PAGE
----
Seriously, everything was so good. Haloumi is hugely popular, and I’m not sure if I was subconsciously seeking it out or if Middle Eastern food is having a global moment, but I ate falafel for breakfast and labneh in salads and I was as happy as could be. Everything, from banana bread to tea seemed to be served on a board, in a beautiful, deconstructed presentation that I wouldn’t mind copying here. I ate a ton of Tim Tams and a meat pie. I ate kangaroo in a burger and didn’t freak out, I never tried vegemite (until this past Monday, go figure), and I found the gourmet donuts and the nitrogen-churned gelato, the touristy Chinese food and the crappy and non-crappy Thai takeout. I left feeling so inspired by the food, there were so many ideas I want to steal and make myself.

 Some Good Eats:

Hugo’s Manly: This place seemed like “the scene” at Manly Beach, right on the wharf and packed with locals and tourists on a Saturday night for dinner. They had an awesome rosemary negroni and a killer lamb pizza, and stunning views of the sunset.

Doughnut Time: These donuts are insanely huge and topped with more sugary, crazy confections than you can dream up. They have a huge menu, all guaranteed to set you back in the diabetes department.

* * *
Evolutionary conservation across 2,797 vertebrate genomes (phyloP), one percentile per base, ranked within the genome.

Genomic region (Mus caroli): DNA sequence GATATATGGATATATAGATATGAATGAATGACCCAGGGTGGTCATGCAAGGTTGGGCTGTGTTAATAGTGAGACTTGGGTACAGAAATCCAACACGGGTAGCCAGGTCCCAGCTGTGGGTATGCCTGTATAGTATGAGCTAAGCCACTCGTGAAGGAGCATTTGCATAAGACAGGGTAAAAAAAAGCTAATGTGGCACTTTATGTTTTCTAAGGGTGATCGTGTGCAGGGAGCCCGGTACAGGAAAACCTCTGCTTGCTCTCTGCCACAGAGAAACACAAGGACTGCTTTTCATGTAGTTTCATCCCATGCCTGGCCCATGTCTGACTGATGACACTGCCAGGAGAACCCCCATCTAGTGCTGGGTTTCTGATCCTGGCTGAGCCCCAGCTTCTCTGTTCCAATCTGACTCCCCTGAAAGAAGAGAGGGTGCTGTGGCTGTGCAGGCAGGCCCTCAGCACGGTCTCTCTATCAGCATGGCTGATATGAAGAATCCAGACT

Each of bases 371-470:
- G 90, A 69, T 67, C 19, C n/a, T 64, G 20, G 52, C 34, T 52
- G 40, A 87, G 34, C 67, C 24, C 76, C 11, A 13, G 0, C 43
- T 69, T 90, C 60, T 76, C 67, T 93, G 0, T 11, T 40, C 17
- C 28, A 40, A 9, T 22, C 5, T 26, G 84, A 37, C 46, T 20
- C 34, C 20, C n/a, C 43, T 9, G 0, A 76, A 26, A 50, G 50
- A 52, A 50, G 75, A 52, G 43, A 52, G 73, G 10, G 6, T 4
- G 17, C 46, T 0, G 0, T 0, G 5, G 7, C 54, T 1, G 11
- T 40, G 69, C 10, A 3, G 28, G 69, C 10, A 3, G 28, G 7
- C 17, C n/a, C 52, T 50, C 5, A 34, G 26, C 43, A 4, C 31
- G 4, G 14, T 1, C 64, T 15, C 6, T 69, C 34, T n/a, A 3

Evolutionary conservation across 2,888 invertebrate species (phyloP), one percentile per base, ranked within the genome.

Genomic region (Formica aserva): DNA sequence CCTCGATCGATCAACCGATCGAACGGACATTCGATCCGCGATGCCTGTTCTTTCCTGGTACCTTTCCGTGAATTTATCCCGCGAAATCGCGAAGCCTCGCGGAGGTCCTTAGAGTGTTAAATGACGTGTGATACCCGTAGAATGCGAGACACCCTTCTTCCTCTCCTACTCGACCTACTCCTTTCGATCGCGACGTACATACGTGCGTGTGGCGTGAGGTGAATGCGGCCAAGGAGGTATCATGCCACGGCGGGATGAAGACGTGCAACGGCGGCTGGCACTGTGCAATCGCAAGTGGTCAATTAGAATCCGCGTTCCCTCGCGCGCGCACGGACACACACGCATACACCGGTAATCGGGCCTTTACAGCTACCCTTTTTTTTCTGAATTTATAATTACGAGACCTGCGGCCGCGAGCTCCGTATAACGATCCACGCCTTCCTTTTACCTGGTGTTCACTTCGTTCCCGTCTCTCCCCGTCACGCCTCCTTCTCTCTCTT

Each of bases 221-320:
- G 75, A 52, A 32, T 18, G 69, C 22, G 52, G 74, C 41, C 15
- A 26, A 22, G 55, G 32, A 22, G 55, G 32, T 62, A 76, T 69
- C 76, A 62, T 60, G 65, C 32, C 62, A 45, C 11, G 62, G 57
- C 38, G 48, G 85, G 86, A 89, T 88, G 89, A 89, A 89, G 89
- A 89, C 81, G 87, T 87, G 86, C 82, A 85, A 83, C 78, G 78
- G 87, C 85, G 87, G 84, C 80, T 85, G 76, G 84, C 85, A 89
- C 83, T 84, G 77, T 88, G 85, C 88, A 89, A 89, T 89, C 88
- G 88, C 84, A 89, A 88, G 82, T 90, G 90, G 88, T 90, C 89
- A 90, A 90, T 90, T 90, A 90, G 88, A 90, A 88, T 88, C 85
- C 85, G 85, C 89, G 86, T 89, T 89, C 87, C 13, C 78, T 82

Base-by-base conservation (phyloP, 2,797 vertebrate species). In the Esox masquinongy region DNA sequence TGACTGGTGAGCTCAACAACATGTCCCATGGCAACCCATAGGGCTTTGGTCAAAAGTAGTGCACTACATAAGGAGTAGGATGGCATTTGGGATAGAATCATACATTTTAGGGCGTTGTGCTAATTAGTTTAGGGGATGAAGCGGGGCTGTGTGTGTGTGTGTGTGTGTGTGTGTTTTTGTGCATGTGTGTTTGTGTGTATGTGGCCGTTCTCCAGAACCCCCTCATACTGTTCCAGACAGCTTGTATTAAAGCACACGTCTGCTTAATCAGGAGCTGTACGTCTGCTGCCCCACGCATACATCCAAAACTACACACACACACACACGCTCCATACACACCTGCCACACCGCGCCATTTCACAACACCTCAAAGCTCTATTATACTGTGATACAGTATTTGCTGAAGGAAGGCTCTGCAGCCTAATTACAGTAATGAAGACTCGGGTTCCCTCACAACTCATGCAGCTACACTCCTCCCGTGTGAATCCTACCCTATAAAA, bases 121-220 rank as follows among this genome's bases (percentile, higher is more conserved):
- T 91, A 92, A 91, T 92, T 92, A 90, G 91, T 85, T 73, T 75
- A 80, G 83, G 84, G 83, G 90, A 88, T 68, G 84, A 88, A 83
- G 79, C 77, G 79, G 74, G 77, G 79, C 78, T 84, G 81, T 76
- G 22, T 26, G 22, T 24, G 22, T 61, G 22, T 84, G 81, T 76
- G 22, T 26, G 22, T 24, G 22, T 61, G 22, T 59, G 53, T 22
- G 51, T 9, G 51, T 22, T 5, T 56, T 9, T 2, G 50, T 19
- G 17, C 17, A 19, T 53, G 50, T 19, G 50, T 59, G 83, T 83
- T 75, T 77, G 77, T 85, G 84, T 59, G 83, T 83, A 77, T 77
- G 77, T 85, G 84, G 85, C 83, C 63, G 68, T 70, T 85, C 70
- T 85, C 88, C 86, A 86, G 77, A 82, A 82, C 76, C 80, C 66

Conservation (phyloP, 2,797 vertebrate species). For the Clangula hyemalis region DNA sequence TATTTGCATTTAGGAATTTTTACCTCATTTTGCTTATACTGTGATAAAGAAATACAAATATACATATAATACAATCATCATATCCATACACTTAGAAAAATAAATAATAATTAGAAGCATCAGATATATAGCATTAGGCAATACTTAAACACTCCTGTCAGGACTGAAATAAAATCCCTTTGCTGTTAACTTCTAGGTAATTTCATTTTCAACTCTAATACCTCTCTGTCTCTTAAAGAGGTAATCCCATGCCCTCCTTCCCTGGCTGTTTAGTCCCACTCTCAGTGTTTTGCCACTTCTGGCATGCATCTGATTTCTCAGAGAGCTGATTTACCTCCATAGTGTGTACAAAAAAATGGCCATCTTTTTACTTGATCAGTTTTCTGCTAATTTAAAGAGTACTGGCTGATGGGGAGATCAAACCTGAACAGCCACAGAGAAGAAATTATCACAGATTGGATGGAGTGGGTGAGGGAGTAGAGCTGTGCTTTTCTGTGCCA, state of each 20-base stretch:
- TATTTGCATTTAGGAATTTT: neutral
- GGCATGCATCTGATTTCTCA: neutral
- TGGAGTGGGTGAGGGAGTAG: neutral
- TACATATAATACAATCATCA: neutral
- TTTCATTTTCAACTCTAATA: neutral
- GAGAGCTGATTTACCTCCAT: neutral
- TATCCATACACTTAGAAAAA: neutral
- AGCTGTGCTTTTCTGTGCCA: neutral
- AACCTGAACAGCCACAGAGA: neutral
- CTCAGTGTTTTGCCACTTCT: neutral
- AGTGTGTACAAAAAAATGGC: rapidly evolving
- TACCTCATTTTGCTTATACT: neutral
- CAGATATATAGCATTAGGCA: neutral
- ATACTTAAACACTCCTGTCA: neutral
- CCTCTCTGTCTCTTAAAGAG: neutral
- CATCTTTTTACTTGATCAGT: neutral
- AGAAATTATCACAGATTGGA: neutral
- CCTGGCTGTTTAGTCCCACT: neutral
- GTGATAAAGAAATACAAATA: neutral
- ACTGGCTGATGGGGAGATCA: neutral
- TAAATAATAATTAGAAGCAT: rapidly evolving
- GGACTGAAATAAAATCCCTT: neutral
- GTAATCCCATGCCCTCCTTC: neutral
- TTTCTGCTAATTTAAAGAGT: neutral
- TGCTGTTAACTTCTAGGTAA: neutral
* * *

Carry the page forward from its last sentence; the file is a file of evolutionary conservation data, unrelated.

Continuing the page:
Chester White: The name doesn’t sound like this should be a fantastic charcuterie and pasta place, but it is. Both the cacio e pepe and carbonara were prepared tableside (or counterside, as it were) and both were incredible, as was my hangover the next day after all that salt and butter and cured meat and pasta, as well as the rest of the evening that followed where I tried to drink with Aussies. Do not do this.

Ms. G’s: This place has some pretty inventive Asian Fusion, and probably the weirdest preparation of buratta I’ve ever seen, but everything I tried was delicious and I’d go back every time for the black garlic falafel.

Fine Foods Store: This café is hidden away in the Rocks, Sydney’s oldest neighborhood, but it’s worth navigating the maze of stairs and tiny stone alley ways to get to a place that will put haloumi on your shakshuka instead of runny eggs.

Harry’s Cafe de Wheels: THE place for meat pies if you are in Pott’s Point or even not. It’s a tourist staple but with good reason. They sell a pie option called "The Tiger" topped with mushy peas and mashed potatoes and gravy and its weird and delicious and you can eat it while picking out all the celebrity photos framed on the outside of the walls and humming Skip, skip, skip to Woolloomooloo to yourself.

Kepos Street Kitchen: They have a breakfast falafel board and that was all I needed to know to want to go to there.